Suspected discrimination in the pay of two psychologists at a family centre in the city of X (TAS 67/2012 and TAS 79/2012, issued on 19 June 2013)

Two female psychologists working at a family centre in the city of X asked the Ombudsman for Equality to comment as to whether the city was acting contrary to the Equality Act (609/1986) by paying them less for a specific job than a male occupational health psychologist working in an occupational health care (municipal) commercial enterprise cited for use as a comparison.

The employer in his statements argued that the difference in pay was due to the fierce competition connected with the recruitment of occupational health psychologists and the differences in the demands of the jobs. The employer also referred to the fact that the commercial enterprise had an independent decision-making right in the recruitment and pay of staff, and so there could be no comparison between the pay of staff at a city family centre and of staff in a commercial enterprise. According to the employer, there was no case of pay discrimination either because a male psychologist working at a family centre was not paid more for the job than the female psychologists. A presumption of discrimination under the Equality Act, however, may arise, even if the women have a male colleague who receives the same pay as them and thus less than the pay of the man used as a comparison.  (See statements of the Equality Board 1/01, 2/01 and 4/06)

A comparison of pay under the Equality Act is possible to make between employees doing the same work or work that is equal in value who work for the same employer. The draft of the Equality Act states that employees may also compare their salaries with those of employees working in another unit and for the same employer (Government Bill 57/1985). Under the law, the job-specific pay for employees doing the same work or work of equal value for the same employer must therefore be basically the same, regardless of the work unit in which they work, i.e. not just within one unit.

The Ombudsman for Equality stated that a municipal commercial enterprise is part of the municipality's organisation and an occupational health care commercial enterprise cannot be regarded as an independent legal person. Accordingly, the interpretation may ensue that the staff of the commercial enterprise and that of the service centre are working for the same employer in the sense that their pay can be compared within the meaning of the Equality Act.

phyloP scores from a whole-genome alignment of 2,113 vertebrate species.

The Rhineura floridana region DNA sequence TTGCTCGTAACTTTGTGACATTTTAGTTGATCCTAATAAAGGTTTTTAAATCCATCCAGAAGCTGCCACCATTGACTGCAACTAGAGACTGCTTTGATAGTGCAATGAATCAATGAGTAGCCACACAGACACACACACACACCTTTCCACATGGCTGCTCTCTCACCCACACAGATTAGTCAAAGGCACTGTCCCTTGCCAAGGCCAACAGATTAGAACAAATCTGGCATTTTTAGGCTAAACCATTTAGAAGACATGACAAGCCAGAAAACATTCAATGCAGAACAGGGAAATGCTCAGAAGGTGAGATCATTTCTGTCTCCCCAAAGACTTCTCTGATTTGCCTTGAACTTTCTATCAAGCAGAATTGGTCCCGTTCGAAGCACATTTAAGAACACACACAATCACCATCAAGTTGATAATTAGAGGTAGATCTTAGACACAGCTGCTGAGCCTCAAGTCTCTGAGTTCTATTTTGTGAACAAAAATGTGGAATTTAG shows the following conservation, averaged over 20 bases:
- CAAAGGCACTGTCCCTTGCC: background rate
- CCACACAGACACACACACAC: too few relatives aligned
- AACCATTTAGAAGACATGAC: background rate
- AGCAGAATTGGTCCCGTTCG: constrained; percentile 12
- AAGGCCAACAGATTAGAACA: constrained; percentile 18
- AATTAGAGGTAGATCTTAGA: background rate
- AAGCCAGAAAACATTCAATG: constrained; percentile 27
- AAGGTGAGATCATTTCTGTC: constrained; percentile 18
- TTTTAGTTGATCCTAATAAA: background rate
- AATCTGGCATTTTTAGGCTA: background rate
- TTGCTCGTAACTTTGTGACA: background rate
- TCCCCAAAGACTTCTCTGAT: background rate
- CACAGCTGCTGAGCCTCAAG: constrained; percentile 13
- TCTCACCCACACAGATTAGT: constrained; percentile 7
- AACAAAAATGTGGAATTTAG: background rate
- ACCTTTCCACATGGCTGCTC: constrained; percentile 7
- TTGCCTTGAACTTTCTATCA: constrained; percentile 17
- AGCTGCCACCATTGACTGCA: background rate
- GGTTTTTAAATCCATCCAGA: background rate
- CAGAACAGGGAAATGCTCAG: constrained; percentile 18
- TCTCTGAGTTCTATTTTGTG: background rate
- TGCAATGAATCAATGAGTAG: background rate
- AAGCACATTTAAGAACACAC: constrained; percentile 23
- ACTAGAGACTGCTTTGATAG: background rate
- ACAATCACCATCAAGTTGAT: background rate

According to the statement issued by the city, it is the availability of labour and the situation with respect to competition that resulted partly in the higher salary paid in the commercial enterprise. Public sector occupational health care has to compete for employees in the same market as the private sector. According to the employer, there is as yet no equivalent situation regarding competition at the family centre.

Safeguarding the availability of labour and the situation with regard to competition for labour might be grounds for the payment of a higher salary to psychologists in a certain field than to psychologists in another field, even if the work they do might be regarded as equally demanding. When the remuneration includes a portion of the salary justified by a situation with respect to competition that is due to a shortage of labour, it is important that in each case this happens on the basis of separately examined and demonstrable facts. It remains for the employer to show to what extent the difference in pay can be explained by market factors.

When assessing whether jobs are the same or of the same value, the focus should basically be on the tasks the employees carry out and the demands on the person that performs the tasks. According to the statement provided, the tasks of the psychologists were not compared using the same evaluation criteria with regard to how demanding the work was, as the requirement concerning the openness and transparency of the pay system would call for. The performance of demanding tasks can be grounds for a higher job-specific salary. However, a difference in how demanding a job is cannot be rewarded excessively: it must always be in relation to the difference in how demanding it is in fact.